Hard by the Baltimore City-Anne Arundel County line, Brooklyn Park is a typical, urban border town. It has a trash and prostitution problem. Worse yet, many residents are convinced that the stability of their neighborhood has been eroding in recent years as renters have replaced homeowners. Many have lost hope.
This feeling of pessimism is so overwhelming that improvements are often overlooked. Yet there are bright spots.
The most newsworthy item from Brooklyn Park these days is that the Ritchie Motel, that dilapidated fleabag that closed more than two years ago, has physically disappeared. A notorious hangout for prostitutes and transients, the property has been transformed into a strip shopping center with such tenants as a real estate firm, cellular phone company, dry cleaners and a Pizza Hut.
This is wonderful news for Brooklyn Park and its residents are rejoicing.
"The neighborhood is 100 percent happy, delighted and thrilled," said Arleen Hodges, president of the Olde Brooklyn Park Improvement Association.
The first tenants have already moved into the 13,000-square-foot Brooklyn Park Shopping Center, which was considerably altered to suit its new retail and office use. Parts of the old motel building were demolished to make room for easier parking. The exterior was upgraded to make the center more appealing for those passing by on Ritchie Highway.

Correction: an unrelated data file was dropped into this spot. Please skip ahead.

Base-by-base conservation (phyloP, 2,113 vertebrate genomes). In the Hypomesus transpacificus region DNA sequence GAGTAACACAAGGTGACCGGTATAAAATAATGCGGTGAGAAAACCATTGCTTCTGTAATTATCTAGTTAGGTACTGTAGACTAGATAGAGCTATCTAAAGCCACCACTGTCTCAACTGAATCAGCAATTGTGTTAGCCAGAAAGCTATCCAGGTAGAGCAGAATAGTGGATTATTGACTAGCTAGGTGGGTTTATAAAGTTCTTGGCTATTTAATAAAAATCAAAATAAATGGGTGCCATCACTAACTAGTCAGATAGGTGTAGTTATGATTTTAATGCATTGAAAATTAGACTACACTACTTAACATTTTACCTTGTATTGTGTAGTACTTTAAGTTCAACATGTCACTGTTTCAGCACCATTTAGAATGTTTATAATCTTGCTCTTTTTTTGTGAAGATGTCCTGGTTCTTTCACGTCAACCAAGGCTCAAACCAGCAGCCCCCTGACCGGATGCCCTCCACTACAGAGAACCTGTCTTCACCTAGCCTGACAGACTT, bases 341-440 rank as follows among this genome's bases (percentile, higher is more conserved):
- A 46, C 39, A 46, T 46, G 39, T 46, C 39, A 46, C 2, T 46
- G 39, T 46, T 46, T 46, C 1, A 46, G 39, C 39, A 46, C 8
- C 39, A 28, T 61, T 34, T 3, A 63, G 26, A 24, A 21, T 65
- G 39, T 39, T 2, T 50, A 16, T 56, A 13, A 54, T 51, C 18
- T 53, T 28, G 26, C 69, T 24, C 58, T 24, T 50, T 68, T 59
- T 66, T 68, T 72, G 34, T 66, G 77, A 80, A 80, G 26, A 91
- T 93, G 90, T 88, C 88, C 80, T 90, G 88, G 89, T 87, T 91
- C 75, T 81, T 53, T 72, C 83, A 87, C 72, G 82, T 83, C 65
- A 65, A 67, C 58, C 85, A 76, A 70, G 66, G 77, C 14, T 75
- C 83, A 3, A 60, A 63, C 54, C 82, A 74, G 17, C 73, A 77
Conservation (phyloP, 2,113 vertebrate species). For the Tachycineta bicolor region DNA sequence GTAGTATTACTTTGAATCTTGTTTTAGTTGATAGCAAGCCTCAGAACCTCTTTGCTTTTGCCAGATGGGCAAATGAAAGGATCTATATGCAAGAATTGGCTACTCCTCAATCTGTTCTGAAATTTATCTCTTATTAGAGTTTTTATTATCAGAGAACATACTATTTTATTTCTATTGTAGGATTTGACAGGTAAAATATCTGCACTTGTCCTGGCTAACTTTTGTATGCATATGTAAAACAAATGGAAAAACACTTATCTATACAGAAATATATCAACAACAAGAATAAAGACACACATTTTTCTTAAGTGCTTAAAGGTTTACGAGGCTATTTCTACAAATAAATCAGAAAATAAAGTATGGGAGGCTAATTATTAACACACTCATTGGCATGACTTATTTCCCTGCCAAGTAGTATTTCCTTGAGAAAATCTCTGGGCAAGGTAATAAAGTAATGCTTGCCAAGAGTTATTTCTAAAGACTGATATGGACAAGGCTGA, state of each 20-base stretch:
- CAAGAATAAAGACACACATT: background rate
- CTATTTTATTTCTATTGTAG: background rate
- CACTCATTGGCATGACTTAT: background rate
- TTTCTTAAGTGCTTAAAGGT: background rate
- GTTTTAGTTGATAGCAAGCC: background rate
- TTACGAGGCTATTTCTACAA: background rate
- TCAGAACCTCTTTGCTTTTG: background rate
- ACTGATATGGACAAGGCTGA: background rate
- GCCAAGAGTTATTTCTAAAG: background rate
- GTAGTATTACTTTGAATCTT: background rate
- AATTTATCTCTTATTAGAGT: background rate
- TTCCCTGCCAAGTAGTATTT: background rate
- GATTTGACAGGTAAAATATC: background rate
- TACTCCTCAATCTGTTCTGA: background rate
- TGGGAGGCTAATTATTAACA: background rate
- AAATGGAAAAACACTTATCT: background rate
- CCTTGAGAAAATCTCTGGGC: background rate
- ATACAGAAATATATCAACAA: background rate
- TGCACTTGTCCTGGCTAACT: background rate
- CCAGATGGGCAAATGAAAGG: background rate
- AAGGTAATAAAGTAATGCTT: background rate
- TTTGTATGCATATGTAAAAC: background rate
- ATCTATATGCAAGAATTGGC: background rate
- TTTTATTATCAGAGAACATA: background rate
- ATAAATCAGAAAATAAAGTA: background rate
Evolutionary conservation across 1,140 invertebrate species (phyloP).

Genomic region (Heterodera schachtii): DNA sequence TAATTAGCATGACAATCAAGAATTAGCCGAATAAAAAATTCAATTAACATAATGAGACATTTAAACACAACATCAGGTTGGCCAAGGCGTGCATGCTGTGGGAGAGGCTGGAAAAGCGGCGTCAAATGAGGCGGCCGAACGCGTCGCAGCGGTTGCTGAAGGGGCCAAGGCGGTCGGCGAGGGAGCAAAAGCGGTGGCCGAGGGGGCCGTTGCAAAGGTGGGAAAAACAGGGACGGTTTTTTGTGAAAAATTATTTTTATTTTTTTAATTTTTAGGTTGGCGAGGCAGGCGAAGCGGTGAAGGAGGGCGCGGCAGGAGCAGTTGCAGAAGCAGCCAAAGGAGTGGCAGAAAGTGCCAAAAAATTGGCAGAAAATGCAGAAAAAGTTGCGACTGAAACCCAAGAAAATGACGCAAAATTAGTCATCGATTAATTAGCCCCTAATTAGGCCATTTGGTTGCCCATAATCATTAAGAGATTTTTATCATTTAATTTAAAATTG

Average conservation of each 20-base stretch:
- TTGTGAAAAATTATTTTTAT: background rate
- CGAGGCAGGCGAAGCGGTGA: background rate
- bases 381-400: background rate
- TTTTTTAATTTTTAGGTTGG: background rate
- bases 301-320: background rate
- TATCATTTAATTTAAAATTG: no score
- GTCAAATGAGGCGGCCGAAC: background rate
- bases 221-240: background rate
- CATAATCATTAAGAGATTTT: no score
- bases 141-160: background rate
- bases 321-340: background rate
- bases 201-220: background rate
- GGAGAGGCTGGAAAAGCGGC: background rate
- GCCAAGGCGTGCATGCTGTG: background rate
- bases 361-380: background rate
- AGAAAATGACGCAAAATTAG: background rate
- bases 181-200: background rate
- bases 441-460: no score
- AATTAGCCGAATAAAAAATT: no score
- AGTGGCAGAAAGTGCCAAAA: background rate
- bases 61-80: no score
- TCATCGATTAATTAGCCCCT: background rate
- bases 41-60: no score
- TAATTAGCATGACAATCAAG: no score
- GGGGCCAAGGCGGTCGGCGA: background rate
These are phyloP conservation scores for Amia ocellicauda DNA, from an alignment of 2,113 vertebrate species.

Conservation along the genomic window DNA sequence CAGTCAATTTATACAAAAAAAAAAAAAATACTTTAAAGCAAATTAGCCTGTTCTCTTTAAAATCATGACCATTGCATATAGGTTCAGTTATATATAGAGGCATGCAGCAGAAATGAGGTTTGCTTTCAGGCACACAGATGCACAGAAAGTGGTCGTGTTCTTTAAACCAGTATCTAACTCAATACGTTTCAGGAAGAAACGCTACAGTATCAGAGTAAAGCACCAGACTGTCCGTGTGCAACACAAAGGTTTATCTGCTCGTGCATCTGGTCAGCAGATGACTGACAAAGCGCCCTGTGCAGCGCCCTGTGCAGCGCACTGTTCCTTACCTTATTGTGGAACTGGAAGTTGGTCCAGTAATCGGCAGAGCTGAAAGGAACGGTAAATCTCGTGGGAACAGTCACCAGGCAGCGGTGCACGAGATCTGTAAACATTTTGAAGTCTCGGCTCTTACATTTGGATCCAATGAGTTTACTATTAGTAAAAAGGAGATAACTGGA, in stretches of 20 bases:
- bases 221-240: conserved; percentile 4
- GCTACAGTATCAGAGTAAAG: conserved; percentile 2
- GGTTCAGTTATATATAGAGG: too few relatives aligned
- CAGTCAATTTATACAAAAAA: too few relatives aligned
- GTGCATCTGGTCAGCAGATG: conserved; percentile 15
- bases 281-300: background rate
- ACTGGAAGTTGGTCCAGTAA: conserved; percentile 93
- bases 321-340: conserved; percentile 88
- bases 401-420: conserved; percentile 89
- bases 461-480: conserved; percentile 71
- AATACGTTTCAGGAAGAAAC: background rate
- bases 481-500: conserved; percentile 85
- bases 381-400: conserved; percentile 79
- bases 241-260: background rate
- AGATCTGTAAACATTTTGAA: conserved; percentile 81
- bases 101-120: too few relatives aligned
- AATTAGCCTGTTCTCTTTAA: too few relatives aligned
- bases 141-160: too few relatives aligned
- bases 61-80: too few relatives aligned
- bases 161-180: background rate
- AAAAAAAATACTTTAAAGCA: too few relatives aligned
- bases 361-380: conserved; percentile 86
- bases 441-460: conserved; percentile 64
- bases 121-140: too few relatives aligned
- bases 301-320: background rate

It would be naive to suggest that Brooklyn Park's image problems are resolved just because a public nuisance has disappeared.
Prostitution is not known as the world's oldest (read: most resilient) profession for nothing. Also, police arrest records suggest that many of those using the services of hookers on Ritchie Highway actually have Brooklyn Park addresses. Thus, eradicating prostitution truly is a Brooklyn Park community problem.
Nevertheless, the new Brooklyn Park Shopping Center is welcome because it shows buildings can be creatively recycled.
Now that the long recession seems to be gradually receding, we hope that it is also a reminder to owners and would-be buyers of other derelict properties in Brooklyn Park that they, too, can be turned into attractive and profitable uses.